The brave mother of an innocent man stabbed to death in a botched revenge attack has spoken of watching his last painful moments as he gasped for breath.
Launching her self-funded anti-knife campaign ‘Cut it out’, Jean Foster has had to face the awful truth of her son Chris’s murder so she can get her message out there to young people still carrying knives on Southwark streets.
Chris Foster was enjoying a drink with his best mate outside St Christopher’s Inn in Borough High Street on November 29, 2013, when a gang of seven men approached in single file, their faces hidden by hoods and scarves. Out for revenge on another man, who had allegedly attacked one of them a few months earlier, Aytach Lisani, 33, of Sir Francis Way, Brentwood, mistakenly stabbed Chris, 34, leaving his then four-year-old daughter Christina without a daddy.
The emergency services were called at 11.45pm but while they were on their way, CCTV footage inside the pub captured Chris’s last moments when he can be seen fighting for his life.
In order for permission to be given for the distressing scenes to be aired as part of a BBC documentary next month, Jean had to watch the video herself first.
“You could see poor Chris was in agony,” she said. “A lot of people are under the impression that it was a quick death and he didn’t suffer, but he did.
“You can see it in his eyes, they’re as big as saucers and he can’t breathe,” she added.
The London Ambulance Service treated Chris at the scene before taking him to the Royal London Hospital where he died just after 1am.
With those painful images in her mind, Jean remains determined to share the truth of what happened to her beloved son to wake young people up to the real consequences of knife crime.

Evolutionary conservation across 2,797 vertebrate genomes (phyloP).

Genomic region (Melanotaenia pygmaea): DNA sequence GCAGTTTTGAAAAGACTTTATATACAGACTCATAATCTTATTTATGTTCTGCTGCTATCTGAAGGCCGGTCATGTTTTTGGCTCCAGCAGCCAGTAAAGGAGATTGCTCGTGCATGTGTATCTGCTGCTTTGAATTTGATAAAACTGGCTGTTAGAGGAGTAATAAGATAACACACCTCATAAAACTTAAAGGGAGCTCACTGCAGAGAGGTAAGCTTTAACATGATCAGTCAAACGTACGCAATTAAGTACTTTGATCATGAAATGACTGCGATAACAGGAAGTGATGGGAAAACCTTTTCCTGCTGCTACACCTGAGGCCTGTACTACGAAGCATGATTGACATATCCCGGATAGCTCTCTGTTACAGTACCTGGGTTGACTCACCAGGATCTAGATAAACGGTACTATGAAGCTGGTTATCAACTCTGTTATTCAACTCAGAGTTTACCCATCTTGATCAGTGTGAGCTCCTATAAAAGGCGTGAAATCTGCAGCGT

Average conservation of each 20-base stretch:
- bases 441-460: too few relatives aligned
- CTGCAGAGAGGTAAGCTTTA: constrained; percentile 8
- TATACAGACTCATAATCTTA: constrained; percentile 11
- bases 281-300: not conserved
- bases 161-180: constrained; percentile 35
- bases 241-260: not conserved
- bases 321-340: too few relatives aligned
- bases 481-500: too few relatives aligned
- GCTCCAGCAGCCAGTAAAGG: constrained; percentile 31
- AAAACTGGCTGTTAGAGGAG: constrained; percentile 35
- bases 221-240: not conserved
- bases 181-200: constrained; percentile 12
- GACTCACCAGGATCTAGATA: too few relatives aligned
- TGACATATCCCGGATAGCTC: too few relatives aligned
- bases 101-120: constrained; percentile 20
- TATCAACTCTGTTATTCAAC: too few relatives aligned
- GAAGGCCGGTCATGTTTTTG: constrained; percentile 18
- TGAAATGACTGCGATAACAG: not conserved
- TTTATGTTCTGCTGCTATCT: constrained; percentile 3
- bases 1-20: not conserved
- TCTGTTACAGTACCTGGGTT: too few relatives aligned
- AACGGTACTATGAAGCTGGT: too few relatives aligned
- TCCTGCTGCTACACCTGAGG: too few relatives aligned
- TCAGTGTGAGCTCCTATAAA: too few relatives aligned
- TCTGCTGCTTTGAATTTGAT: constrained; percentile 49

“It’s harrowing but that’s what happened to him,” said Jean, who has recorded a spoken word video about her experience to be shared with as many schools and youth groups as possible.
“My main aim is to try and make people know that the knife is not the answer,” she said. “All that bravado about carrying knives doesn’t make you any more of a man. Think of the consequences after you’ve used it,” she added.
The MET police have already asked Jean if they can use her video in talks with young people and it has been circulated to youth leaders in Southwark.
There are two men suspected of being involved on the night of Chris’s murder who have yet to be brought to justice. Jean is hoping they too will see her video and think again.
“I hope it will also get to them and make them think,” said Jean. “They’ve taken so much from us. At present they’re free but do they want to be looking over their shoulder for the rest of their lives. They’re better off coming forward.”
In addition to Aytach Lisani being sent down for 23 years for Chris’s murder, three men were found guilty of conspiracy to cause grievous bodily harm to their intended victim and two men were acquitted of the same charge.